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United States of America (USA) - Visas

Visas are required for anyone who wants to live in the United States, and whilst people from the European Union can remain in the country for up to 90 days at any one time, you will still need a visa. The visa rules in the US are not as straightforward as the European Union and there is quite a set of hoops to jump through.

Entry Requirements

The Open Door entry requirement to the US requires a valid passport from your native country and a visa.

The 90-day period for visa-waiver countries has certain conditions attached to it. A return ticket will have to be produced and can only gain entry if travelling on business or visiting on a tourist trip. At entry ports, an official from Homeland Security will check your documents and decide whether to permit you entry into the country.

Passports must be of a machine-readable nature. Since 2004 when a bio-metric passport was the only passport on which a person could be allowed entry, if a passport cannot be read by the machine, the holder will be refused entry.

Residency Visa

This type of visa has two primary types. One is a permanent resident’s visa and the other is a temporary visa. A temporary resident visa is an immigrant’s visa and the permanent visa has non-immigrant status. The permanent visa allows any foreigner to live in the USA for a set period of time and you can bring your spouse and any children and they have a right to be educated in the country. You can also work, as can your spouse.

A temporary visa means you have a much shorter period of time in which to remain in the country and these visas are usually issued for a specific reason such as a job posting. These applications don’t take as long as a permanent visa, but if you’re applying via London, then the process is reportedly slow so you need to apply as soon as possible.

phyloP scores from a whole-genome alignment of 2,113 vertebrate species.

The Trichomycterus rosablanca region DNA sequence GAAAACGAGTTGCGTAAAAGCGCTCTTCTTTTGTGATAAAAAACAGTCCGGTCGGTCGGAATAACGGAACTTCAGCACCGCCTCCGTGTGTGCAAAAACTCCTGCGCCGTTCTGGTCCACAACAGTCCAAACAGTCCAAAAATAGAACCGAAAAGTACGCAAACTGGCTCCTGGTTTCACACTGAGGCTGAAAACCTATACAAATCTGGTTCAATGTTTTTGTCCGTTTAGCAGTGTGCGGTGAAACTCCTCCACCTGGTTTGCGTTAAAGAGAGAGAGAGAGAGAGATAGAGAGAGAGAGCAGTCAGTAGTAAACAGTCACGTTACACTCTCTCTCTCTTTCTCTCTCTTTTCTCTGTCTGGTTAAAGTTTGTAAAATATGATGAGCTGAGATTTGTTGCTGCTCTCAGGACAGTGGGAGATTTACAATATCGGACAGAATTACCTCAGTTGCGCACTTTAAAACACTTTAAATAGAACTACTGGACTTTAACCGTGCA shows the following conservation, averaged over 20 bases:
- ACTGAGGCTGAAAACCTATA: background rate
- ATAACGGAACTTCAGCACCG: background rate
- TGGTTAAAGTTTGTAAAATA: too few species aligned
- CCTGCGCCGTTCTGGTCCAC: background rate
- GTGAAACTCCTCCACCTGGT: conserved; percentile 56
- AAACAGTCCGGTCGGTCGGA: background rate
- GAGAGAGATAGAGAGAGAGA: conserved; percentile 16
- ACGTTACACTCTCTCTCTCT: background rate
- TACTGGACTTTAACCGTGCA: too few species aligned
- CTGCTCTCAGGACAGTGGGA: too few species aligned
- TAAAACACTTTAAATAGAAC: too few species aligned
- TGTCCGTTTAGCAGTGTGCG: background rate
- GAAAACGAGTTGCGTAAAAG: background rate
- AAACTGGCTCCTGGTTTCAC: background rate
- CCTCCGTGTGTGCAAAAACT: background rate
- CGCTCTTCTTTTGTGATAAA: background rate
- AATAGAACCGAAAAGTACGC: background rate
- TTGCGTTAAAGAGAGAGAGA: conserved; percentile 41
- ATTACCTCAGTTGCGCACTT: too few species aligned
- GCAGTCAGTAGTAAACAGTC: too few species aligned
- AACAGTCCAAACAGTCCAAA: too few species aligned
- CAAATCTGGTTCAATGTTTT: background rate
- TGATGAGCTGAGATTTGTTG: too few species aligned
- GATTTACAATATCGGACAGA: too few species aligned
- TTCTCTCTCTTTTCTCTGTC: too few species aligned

The temporary visa is usually applied for before entry into the US and is at the US Consulate in your home country. There is a fee for this application and this is payable at the time of the interview. Passports must have validity for the length of the visa and you will be deported if your paperwork is not in order.

There are various elements to the temporary visas:

B1 - Business

This type of visa allows you to undertake certain business dealings with a commercial interest. You’re not allowed to take on any other work as this would be considered an illegal act. This type of visa can last for periods of up to one year. It can be that your company has offices in the US and you’re only able to work for that company. Should you cease employment for any reason, then you must immediately make arrangements to leave the country. On entry on this visa, you will be questioned by a port official and asked how long you will be staying, the reason and you will be required to provide your residential address for the duration of your visa.

Construction workers are no longer allowed to enter under a B1 visa unless they are training a US company in a niche area.